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Fireflies in the Mist
Every once in a while comes a book that is a crossover from one form of writing to another, or a combination of different forms. The late Qurratulain Hyder's Fireflies in the Mist is made up of well-researched prose and a riveting narrative technique interspersed with poetic lines of infinite beauty. The dark years of Indian history, from the uprising of 1857 and Partion in 1947 to the changing face of Pakistan in the early 1970s, have been dealt with in a manner that touches the reader deeply, yet, without sentimentality.
—- Indian Express, , June 2008
Her words have a cutting edge that was rare even among the literary community she graces for many a decade. She was many a things to many people in the Urdu world, but principally, she was a woman who carried on the good, even intrepid things, started by the likes of Manto…Often in translation, the soul is lost, even as the gist is retained. This time, the readers are saved that agony because it comes from the author herself. Annie Apa, as Aamer Hussein says in the introduction, wrote, and how! Others could write. Who likh sakte hain. Annie Apa, named after an Iranian poet, wrote. 'Who likhti thi'.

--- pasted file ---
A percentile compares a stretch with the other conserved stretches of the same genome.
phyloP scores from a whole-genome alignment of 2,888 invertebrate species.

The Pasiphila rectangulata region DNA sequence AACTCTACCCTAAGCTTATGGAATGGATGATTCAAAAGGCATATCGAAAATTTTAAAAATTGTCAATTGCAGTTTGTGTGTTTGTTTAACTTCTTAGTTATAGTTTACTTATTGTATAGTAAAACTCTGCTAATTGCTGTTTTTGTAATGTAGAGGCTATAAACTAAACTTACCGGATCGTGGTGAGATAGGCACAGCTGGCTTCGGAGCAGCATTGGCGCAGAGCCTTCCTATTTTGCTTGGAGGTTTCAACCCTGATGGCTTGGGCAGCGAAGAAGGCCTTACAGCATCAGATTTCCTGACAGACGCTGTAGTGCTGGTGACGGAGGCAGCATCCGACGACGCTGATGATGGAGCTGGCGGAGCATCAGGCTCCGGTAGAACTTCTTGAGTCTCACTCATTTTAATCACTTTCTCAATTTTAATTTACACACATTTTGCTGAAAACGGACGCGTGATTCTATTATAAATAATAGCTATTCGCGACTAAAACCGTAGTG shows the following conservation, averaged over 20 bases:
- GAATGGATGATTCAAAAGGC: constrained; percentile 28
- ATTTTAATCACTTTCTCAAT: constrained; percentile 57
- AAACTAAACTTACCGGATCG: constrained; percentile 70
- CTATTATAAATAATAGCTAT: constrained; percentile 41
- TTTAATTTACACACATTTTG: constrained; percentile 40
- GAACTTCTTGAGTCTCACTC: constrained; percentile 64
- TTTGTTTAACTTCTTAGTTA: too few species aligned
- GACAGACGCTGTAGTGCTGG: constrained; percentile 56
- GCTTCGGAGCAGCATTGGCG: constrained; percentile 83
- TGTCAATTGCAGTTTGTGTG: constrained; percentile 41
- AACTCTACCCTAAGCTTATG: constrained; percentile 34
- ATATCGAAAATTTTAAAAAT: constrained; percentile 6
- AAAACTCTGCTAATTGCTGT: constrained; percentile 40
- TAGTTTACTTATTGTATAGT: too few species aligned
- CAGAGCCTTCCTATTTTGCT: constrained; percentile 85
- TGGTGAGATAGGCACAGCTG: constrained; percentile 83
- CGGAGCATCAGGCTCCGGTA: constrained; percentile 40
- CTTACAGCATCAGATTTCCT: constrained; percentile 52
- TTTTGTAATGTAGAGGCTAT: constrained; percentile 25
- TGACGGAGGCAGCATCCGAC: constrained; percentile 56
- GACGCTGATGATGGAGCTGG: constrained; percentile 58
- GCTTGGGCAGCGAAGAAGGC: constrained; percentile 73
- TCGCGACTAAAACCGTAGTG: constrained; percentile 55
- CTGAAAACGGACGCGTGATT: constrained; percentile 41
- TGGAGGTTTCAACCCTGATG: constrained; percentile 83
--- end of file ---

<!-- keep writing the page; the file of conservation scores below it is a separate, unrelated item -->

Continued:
—- The Hindu May 2008
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Resisting Violence Against Women in India
Torn from
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a Partition memoir
The Making of
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Human Security:

Feminist Perspectives
A Princess's Pilgrimage